developmentally appropriate
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2022 ◽  
Author(s):  
Pablo Leon-Villagra ◽  
Christopher G. Lucas ◽  
Daphna Buchsbaum ◽  
Isaac Ehrlich

Capturing the structure and development of human conceptual knowledge is a challenging but fundamental task in Cognitive Science. The most prominent approach to uncovering these concepts is Multidimensional scaling (MDS), which has provided insight into the structure of human perception and conceptual knowledge. However, MDS usually requires participants to produce large numbers of similarity judgments, leading to prohibitively long experiments for most developmental research. Furthermore, MDS provides a single psychological space, tailored to a fixed set of stimuli. In contrast, we present a method that learns psychological spaces flexibly and generalizes to novel stimuli. In addition, our approach uses a simple, developmentally appropriate task, which allows for short and engaging developmental studies. We evaluate the feasibility of our approach on simulated data and find that it can uncover the true structure even when the data consists of aggregations of diverse categorizers. We then apply the method to data from the World Color Survey and find that it can discover language-specific color organization. Finally, we use the method in a novel developmental experiment and find age-dependent differences in conceptual spaces for fruit categories. These results suggest that our method is robust and widely applicable in developmental tasks with children as young as four years old.


2022 ◽  
pp. 610-630
Author(s):  
Stamatios Papadakis

A decade ago, Computational Thinking (CT) and coding were typically considered part of the secondary education programs, as the focus was on programming and algorithm development. The early childhood classroom was not exactly the area expected to find students-developed coding skills. But as has been the case lately, CT and coding have been characterized as fundamental skills of the 21st century, not only for computer scientists but for all citizens. Yet, through the application of developmentally appropriate technologies, the development of coding skills is increasingly possible, and the result may be the advancement of CT fluency or at least familiarity in young age children. Given the enormous success of smart mobile devices and accompanying mobile apps the rationale for this chapter is to investigate if there are apps that provide the children of preschool and pre-primary school age with opportunities to cultivate their foundational coding and CT skills.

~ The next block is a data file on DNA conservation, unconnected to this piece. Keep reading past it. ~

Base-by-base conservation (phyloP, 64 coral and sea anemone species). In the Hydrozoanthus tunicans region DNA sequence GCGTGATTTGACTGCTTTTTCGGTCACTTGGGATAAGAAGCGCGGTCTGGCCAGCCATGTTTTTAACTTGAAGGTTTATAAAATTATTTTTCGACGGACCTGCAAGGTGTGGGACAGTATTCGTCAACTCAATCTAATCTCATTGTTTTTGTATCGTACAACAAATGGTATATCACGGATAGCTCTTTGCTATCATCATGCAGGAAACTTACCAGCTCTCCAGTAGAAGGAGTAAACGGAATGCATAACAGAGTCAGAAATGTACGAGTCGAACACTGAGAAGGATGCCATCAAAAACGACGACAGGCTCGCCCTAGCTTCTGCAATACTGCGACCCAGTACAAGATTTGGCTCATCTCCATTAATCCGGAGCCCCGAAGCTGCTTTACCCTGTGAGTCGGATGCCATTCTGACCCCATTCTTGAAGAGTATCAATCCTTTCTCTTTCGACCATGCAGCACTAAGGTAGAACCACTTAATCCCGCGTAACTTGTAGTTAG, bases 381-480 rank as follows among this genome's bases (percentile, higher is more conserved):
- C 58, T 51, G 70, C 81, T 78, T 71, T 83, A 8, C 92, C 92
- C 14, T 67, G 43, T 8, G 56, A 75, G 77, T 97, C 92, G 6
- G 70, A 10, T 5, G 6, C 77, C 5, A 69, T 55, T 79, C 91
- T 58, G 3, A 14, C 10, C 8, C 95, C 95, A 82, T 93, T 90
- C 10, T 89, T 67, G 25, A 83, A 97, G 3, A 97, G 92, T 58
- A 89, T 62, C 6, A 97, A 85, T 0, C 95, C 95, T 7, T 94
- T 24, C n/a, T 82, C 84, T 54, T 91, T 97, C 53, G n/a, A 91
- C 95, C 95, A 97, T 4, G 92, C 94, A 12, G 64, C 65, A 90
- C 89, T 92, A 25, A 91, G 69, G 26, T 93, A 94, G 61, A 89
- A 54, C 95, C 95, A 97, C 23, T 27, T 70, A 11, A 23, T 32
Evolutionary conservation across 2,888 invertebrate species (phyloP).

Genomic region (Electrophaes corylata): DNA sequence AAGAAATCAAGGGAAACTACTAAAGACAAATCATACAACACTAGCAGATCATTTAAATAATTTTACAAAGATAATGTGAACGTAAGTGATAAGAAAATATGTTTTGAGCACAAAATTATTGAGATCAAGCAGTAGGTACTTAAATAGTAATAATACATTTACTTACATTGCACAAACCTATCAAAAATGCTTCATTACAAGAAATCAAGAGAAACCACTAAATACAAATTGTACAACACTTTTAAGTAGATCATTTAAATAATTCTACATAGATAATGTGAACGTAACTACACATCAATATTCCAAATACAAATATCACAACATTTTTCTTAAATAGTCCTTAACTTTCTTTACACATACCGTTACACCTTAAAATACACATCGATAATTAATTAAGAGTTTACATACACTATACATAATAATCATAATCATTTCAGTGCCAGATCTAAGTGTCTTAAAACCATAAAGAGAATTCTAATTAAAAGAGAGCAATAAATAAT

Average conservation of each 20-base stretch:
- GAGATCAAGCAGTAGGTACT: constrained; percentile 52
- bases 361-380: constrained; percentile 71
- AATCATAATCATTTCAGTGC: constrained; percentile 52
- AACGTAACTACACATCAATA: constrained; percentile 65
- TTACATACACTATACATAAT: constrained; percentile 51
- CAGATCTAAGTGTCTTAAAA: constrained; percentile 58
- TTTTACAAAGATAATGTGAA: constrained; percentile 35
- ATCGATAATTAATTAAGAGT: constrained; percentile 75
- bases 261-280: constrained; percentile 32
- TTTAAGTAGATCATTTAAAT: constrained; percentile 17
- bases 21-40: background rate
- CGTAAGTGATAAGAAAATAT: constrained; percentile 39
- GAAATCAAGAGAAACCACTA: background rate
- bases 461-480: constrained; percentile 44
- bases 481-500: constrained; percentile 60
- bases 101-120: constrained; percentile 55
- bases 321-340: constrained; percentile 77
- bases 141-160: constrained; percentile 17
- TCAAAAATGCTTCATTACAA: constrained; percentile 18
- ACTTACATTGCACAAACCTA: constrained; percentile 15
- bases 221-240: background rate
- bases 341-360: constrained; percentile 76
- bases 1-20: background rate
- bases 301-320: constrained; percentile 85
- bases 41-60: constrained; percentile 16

2022 ◽  
pp. 471-487
Author(s):  
Melissa N Callaghan ◽  
Stephanie M. Reich

Preschool-aged learners process information differently from older individuals, making it critical to design digital educational games that are tailored to capitalize on young children's learning capabilities. This in-depth literature synthesis connects features of digital educational game design - including visuals, feedback, scaffolding challenge, rewards, and physical interactions to how young children learn. Preschoolers' interests and abilities (e.g., limited attention-span, early reading skills, etc.) are different than older users. As such, developmental science should be used to guide the design of educational games from aesthetic decisions that capture preschoolers' initial interest (e.g., meaningful characters) to carefully select end-of-game rewards (e.g., leveling up). This article connects learning and developmental science research to the design of digital educational games, offering insights into how best to design games for young users and how to select developmentally appropriate games for children.


2022 ◽  
pp. 23-51
Author(s):  
Ross Glen Chandler Nunamaker ◽  
William Arthur Mosier

This chapter addresses the association between nurturing prosocial classroom behavior in young children, literacy, and income inequality. Literacy will be explored as it relates to social competence in the classroom as influenced by income inequity. One highlighted area of importance is a play-based, child-focused environment that is culturally sensitive and responsive to the needs of the whole child. Socioeconomic disparities in literacy skills have been increasing over the past 40 years. This subject must be addressed in order to effectively meet the cognitive, social, and emotional needs of each individual child. Literacy skills are developed during early childhood. It is also the case that limited literacy during early childhood increases the risk of children displaying aggressive behavior at school as they progress to higher grades. For these reasons, tackling the problem during the early years with developmentally appropriate adult-child interventions are what is needed to reverse the trends placing an increasing number of young children at-risk of academic underachievement.


2021 ◽  
Vol 4 (4) ◽  
pp. 181-185
Author(s):  
Ben Fermin Quitorio Abuda ◽  
Kareen Dionesia R Rivera ◽  
Jestoni C Orque